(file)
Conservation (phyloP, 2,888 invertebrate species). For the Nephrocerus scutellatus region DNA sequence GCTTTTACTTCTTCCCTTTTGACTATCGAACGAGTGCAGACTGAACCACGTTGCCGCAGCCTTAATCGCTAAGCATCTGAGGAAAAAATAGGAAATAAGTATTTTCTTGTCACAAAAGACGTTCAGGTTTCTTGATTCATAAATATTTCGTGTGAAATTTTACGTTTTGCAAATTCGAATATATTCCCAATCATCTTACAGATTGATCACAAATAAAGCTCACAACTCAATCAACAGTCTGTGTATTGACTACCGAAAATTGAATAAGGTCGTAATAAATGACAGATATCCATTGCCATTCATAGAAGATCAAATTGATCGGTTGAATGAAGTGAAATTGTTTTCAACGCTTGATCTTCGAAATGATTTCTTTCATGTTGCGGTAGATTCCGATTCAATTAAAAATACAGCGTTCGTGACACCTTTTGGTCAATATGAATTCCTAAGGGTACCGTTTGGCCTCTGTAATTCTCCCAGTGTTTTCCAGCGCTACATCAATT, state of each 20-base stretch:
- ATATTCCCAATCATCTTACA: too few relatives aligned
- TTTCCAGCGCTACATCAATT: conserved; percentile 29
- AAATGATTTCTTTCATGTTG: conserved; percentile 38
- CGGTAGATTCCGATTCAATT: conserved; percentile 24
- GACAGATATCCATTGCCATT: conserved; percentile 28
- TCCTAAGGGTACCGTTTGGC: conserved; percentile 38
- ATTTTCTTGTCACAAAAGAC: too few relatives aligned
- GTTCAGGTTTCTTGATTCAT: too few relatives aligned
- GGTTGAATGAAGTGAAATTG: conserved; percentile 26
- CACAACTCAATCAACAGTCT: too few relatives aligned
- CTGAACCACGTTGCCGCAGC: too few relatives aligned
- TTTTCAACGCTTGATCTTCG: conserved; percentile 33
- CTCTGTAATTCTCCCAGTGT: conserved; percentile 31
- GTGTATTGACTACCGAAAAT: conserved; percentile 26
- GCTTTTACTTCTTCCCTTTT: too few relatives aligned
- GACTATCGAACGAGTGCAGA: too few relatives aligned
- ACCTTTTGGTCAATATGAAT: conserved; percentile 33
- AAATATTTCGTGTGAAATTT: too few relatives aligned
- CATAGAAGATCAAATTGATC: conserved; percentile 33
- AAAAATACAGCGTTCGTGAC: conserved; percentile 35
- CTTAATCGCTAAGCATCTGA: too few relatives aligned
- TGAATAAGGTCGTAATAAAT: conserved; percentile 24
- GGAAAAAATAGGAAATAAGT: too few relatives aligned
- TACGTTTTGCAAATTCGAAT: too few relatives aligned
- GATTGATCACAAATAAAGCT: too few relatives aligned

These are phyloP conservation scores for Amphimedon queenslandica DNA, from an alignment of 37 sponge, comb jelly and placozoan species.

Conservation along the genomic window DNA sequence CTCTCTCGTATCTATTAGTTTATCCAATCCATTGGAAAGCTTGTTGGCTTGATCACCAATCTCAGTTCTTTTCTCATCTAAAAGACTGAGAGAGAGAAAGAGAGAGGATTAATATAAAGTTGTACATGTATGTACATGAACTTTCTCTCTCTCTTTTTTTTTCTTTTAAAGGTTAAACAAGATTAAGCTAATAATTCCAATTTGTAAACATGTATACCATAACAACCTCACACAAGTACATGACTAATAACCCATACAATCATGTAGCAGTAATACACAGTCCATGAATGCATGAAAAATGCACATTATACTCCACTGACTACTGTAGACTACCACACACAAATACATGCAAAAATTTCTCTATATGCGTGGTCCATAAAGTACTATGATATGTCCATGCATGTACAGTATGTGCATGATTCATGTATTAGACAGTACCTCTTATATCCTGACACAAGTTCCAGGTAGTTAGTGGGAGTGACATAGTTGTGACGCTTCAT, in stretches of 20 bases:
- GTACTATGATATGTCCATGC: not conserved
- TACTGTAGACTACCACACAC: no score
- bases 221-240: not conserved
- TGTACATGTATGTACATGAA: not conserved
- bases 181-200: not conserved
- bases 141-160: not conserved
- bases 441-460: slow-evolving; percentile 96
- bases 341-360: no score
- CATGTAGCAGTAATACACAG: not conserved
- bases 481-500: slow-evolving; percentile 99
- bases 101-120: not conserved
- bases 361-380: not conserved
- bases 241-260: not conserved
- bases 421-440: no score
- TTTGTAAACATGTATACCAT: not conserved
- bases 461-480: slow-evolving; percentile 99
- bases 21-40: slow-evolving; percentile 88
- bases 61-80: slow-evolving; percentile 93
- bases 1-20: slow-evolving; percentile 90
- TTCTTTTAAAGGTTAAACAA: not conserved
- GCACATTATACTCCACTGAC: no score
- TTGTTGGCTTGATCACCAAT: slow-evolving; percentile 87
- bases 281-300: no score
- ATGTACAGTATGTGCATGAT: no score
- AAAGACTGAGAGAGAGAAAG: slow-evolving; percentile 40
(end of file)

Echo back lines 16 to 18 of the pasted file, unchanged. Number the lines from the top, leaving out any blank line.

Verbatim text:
- GCTTTTACTTCTTCCCTTTT: too few relatives aligned
- GACTATCGAACGAGTGCAGA: too few relatives aligned
- ACCTTTTGGTCAATATGAAT: conserved; percentile 33